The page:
Almost $70 million has been approved for Ohio families whose loved ones died with coronavirus to help pay for funeral costs, but it’s possible that there are others eligible who haven’t taken advantage of the fund.
The American Rescue Plan established the COVID-19 Funeral Assistance Fund to reimburse up to $9,000 of funeral costs for families who lost somebody to the coronavirus.
Local funeral homes said some people aren’t aware of the financial help available and Federal Emergency Management Agency data show a third of families in Ohio who lost a loved one have not applied.
Nationwide, FEMA has provided $1.78 billion to more than 273,000 people to help pay for funeral costs for deaths related to COVID-19, the new data says. In Ohio, 10,779 families have been approved for assistance, according to new data from the Federal Emergency Management Agency.
More than 34,500 COVID deaths have been reported in Ohio. Meaning some families may have paid for funerals without getting the assistance they were eligible for. However, some of that gap can be accounted for by the fact that FEMA cannot duplicate assistance provided by other sources, such as burial insurance.
Rob Rue, president and general manager at Littleton & Rue Funeral Home and Crematory in Springfield, said that the majority of families he serves know about the FEMA funding and he informs them if they don’t.
“The government is making sure people are aware of it and funeral directors need to make families aware of it and most are,” Rue said.
He said the next of kin has to apply for the funding and funeral homes cannot. He said it’s worthy for families to check into if they suffer a loss due to coronavirus.
Larry Glickler, owner of Glickler Funeral Home & Cremation Service, said the families he serves usually don’t know about the FEMA fund but he is sure to inform them so they can apply.
“A COVID death a lot of times comes swiftly,” Glickler said, adding that families are dealing with so much that they don’t always have time to look into FEMA funding.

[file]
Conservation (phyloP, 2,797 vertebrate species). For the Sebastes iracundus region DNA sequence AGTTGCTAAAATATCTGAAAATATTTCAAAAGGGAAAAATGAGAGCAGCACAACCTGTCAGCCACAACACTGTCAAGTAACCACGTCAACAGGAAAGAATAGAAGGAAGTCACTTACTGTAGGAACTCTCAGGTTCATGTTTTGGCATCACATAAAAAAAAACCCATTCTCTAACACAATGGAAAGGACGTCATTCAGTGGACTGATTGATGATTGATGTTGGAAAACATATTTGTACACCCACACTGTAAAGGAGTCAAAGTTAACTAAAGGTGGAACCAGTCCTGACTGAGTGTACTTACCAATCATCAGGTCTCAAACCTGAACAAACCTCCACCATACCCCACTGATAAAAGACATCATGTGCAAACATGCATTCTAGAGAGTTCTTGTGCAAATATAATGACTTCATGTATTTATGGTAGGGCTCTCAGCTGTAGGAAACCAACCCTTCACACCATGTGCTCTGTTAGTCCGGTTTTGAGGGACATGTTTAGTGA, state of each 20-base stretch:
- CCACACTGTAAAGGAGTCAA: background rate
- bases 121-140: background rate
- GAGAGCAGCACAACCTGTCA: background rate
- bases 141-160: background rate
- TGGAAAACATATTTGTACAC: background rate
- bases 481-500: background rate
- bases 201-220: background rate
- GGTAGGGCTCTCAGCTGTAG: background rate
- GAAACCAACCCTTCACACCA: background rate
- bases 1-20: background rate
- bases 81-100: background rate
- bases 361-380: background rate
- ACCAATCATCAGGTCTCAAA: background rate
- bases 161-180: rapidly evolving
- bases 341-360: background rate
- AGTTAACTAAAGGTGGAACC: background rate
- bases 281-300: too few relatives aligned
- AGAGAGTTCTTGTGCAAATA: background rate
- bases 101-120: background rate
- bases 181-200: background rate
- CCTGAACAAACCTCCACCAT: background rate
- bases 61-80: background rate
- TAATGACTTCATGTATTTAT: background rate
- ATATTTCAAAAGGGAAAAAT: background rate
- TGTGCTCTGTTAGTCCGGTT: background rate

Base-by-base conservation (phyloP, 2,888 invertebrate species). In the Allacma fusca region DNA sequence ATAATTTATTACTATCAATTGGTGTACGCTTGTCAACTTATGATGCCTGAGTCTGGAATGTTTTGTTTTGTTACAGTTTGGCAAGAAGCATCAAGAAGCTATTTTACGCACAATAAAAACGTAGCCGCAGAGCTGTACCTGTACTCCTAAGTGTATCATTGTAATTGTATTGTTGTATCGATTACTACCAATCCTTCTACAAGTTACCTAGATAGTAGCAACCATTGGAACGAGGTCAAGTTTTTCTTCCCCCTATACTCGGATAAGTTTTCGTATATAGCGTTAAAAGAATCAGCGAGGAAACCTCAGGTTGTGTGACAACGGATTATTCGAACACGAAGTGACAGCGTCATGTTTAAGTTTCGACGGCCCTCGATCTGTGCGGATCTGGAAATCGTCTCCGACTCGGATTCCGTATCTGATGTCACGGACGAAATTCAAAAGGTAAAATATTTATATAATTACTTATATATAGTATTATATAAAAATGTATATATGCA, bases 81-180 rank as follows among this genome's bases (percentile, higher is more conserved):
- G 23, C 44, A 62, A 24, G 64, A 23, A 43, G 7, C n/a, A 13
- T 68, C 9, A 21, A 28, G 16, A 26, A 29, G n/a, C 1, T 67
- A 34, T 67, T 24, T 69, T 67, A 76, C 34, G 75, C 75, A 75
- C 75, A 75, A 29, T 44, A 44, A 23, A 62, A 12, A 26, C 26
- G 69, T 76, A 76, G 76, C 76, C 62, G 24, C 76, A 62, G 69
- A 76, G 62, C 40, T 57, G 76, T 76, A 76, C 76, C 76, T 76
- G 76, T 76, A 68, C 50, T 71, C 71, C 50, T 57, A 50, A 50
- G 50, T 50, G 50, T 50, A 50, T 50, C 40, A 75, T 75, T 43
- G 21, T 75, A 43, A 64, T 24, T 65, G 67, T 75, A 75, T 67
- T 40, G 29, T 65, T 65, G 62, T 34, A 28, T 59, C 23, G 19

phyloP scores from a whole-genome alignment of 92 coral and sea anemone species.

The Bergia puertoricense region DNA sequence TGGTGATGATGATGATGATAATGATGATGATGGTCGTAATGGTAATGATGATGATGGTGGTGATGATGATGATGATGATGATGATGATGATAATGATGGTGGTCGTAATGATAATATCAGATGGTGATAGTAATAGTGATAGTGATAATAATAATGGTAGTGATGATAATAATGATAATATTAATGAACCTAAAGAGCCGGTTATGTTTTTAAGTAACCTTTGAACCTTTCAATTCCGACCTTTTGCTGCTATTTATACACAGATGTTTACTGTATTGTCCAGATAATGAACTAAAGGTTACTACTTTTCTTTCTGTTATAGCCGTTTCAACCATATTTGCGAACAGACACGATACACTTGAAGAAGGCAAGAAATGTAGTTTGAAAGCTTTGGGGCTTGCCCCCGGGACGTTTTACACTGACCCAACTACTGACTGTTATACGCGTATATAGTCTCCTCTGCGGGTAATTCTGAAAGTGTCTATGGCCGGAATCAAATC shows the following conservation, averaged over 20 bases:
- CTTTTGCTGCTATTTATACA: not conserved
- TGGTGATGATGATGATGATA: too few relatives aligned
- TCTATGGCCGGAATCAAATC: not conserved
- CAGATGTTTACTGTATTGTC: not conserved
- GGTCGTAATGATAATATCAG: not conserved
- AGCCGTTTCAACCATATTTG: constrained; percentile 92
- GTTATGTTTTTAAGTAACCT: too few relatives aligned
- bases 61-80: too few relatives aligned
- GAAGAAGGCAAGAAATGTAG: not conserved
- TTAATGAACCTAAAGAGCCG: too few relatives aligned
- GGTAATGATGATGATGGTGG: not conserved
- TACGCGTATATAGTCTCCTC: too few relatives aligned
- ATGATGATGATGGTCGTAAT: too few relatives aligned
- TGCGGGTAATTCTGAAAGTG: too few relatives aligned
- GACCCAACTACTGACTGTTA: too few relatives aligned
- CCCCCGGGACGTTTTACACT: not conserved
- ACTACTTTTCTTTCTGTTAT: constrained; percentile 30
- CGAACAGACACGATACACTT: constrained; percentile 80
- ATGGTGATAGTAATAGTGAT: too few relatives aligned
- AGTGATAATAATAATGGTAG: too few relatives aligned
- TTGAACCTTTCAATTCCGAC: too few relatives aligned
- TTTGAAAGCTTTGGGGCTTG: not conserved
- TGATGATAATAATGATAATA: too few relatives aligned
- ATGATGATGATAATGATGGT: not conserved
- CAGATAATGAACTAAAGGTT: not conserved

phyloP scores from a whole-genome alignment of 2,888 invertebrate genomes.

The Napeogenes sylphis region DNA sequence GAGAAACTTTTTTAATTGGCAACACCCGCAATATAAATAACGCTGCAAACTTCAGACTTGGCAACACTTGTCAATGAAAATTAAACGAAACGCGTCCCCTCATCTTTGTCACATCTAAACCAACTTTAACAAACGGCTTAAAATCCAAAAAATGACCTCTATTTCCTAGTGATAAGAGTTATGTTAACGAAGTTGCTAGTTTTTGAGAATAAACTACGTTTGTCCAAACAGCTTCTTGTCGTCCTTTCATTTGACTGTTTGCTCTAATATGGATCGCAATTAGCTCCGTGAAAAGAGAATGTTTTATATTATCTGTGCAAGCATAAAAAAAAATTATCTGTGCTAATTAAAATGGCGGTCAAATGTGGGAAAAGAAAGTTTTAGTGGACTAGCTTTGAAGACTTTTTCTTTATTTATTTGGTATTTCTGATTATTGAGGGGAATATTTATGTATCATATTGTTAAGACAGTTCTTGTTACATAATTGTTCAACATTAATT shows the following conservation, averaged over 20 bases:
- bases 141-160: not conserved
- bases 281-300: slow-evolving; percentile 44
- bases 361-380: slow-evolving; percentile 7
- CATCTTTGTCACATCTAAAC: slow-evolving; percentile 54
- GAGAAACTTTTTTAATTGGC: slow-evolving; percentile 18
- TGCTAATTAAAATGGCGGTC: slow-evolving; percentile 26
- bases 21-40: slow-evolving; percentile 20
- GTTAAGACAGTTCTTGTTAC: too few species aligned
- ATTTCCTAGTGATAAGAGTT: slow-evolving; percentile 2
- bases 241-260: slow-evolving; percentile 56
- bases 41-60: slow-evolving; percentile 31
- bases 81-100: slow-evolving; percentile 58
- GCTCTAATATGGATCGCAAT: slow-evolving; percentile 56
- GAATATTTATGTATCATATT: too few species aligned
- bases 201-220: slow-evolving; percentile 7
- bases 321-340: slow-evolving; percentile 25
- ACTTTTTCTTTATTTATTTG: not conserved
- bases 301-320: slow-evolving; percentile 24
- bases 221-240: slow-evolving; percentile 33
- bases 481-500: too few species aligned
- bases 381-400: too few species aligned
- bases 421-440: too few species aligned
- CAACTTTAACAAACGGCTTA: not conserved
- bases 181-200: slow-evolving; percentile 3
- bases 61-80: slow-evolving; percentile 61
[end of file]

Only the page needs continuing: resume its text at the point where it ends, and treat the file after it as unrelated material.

He said he believes it’s up to the funeral home to help the family understand their options, but also noted that funeral home employees can’t apply for it on behalf of the family.
Rue, who is also a Springfield City Commissioner, has worked in the funeral business since 1980s and said the last two years have been challenging due to an increase in deaths due to the coronavirus and natural causes. He also said the effects of COVID like people wearing masks and social distancing made the job more difficult, too.
“When you wear the masks and you have to make arrangements -- we offer compassion and sympathy and you lose part of that because of the (face coverings),” Rue said. “And nobody was hugging anybody and it felt like you couldn’t offer (the same level of) sympathy and if you’re in my business you want to offer that.”
He said his funeral home and others are working hard to overcome those barriers and to offer all the compassion needed to families during those difficult times.
Eligible applicants may apply for COVID-19 funeral assistance by calling FEMA at 844-684-6333 from 9 a.m. to 9 p.m., Monday through Friday. There is no online application.
Funeral expenses that are covered include cremation, interment, casket or urn, marker or headstone, and clergy or officiant services. While COVID-19 Funeral Assistance may be a reimbursement, applicants are not required to pay funeral expenses in full prior to receiving assistance.
Applicants may also visit fema.gov/disaster/coronavirus/economic/funeral-assistance for more information.
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